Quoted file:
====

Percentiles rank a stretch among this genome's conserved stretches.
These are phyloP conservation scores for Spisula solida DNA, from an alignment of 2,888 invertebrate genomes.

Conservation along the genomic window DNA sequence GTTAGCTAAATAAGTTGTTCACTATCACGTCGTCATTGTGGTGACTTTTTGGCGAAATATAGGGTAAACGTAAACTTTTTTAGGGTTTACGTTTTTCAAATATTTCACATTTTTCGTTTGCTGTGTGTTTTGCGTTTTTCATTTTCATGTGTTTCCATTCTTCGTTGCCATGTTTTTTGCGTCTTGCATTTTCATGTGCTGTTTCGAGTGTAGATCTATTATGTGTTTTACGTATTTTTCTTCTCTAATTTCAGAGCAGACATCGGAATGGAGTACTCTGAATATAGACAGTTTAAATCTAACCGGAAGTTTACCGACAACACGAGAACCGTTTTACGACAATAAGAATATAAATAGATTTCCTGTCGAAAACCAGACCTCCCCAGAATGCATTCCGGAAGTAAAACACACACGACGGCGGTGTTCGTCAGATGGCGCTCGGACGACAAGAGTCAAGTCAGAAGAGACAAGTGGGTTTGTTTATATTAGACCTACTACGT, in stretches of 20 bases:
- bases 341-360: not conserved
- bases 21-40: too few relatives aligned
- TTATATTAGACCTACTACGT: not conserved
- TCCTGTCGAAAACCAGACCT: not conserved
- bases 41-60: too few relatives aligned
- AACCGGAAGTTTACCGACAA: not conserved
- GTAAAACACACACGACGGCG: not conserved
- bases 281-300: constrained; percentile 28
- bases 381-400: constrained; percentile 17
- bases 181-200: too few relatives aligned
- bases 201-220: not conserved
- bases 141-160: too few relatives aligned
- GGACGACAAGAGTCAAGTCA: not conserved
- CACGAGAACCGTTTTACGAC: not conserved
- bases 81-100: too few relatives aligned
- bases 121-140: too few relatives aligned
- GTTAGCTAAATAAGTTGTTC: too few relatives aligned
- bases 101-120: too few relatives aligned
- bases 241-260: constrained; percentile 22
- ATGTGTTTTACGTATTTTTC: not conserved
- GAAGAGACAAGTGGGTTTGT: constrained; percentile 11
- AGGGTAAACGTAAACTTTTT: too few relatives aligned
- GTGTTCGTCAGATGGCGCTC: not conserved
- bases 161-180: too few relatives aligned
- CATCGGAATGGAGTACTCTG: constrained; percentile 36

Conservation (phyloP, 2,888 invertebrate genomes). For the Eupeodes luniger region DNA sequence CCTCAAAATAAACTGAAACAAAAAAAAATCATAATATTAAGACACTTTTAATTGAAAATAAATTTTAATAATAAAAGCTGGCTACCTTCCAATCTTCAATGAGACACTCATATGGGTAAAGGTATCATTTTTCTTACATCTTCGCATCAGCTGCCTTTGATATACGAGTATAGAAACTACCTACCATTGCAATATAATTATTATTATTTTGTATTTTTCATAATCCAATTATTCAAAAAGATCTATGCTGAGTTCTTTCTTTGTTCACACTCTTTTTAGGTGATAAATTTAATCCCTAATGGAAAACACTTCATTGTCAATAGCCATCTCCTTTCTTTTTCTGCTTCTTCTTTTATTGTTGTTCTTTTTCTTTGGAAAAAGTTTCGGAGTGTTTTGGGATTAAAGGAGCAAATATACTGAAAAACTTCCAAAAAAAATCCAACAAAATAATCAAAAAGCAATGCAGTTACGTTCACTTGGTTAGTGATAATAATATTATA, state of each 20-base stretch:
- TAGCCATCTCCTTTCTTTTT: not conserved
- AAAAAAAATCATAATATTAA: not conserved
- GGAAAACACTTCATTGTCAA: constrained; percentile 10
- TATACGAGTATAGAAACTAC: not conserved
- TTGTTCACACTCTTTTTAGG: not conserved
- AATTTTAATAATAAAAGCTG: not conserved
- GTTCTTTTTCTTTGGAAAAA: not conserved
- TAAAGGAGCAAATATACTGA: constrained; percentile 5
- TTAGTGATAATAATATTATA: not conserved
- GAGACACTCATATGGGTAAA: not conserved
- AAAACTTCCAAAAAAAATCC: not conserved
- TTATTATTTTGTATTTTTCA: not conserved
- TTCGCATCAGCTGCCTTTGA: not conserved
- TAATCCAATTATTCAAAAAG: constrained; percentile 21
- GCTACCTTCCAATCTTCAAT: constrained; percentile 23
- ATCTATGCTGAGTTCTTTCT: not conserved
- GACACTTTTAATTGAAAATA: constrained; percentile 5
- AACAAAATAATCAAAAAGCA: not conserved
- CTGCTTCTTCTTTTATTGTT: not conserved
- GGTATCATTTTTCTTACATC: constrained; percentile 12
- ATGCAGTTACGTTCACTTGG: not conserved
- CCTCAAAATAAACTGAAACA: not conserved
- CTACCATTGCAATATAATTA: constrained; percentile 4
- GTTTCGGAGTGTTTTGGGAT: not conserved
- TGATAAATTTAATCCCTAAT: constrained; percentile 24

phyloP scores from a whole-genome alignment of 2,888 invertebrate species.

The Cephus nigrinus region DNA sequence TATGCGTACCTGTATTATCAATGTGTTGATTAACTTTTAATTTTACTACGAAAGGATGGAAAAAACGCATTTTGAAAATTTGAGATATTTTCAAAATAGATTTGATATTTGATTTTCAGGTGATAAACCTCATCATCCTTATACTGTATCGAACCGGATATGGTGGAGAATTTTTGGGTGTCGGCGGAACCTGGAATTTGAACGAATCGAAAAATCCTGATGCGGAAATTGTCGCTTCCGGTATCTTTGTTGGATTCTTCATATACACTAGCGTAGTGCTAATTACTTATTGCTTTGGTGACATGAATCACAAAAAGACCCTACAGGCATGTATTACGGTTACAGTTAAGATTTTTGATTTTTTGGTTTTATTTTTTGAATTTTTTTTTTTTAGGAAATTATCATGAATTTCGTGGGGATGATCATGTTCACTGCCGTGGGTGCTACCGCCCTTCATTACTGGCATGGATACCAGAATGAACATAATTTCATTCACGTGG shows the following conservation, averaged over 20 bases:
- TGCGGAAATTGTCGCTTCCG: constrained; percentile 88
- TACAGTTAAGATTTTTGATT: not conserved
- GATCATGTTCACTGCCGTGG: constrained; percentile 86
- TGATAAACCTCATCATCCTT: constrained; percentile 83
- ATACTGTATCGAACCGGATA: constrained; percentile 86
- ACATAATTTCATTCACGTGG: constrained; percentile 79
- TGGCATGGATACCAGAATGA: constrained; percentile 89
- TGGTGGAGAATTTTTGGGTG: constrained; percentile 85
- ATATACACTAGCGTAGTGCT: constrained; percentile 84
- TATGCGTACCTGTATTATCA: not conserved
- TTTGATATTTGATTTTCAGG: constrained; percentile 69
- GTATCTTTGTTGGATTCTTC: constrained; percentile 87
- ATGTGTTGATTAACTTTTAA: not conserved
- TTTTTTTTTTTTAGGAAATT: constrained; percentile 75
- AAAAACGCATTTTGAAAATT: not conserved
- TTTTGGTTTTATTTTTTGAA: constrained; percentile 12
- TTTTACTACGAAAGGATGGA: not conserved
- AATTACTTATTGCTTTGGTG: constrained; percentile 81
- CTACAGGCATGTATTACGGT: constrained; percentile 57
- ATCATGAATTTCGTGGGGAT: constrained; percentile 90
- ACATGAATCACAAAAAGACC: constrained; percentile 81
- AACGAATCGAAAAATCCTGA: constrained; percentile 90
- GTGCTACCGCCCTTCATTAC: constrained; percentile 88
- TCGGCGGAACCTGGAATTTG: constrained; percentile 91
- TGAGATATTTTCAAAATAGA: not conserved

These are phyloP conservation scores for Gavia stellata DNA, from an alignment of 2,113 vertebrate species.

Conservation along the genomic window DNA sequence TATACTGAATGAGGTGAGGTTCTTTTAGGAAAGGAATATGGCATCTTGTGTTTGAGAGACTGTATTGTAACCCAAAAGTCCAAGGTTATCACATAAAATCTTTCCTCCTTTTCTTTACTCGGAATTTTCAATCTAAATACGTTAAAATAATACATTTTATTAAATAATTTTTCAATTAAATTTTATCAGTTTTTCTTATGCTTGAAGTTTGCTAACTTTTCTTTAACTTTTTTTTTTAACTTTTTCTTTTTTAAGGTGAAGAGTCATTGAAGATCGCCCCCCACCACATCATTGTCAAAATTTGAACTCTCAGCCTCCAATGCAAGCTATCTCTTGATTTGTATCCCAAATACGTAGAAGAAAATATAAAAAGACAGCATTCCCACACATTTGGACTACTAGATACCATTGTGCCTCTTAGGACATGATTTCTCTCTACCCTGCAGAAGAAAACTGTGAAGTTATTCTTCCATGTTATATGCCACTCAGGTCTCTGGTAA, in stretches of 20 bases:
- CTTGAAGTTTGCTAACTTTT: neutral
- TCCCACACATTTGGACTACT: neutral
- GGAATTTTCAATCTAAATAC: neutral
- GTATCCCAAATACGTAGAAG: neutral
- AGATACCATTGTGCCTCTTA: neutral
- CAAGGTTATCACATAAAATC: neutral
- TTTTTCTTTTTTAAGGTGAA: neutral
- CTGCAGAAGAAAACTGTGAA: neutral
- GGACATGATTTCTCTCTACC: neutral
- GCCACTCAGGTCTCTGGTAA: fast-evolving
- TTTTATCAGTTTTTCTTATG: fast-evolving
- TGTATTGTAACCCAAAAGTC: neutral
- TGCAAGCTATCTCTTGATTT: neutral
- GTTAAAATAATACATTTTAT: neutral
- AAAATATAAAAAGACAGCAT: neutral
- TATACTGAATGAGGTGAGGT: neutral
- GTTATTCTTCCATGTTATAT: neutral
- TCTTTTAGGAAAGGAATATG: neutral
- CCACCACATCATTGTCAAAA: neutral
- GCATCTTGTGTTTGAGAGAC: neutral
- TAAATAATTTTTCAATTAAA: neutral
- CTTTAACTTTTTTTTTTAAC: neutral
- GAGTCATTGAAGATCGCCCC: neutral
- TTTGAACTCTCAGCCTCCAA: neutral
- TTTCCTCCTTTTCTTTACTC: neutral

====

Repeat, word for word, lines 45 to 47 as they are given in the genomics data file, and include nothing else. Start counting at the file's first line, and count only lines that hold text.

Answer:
- ATCTATGCTGAGTTCTTTCT: not conserved
- GACACTTTTAATTGAAAATA: constrained; percentile 5
- AACAAAATAATCAAAAAGCA: not conserved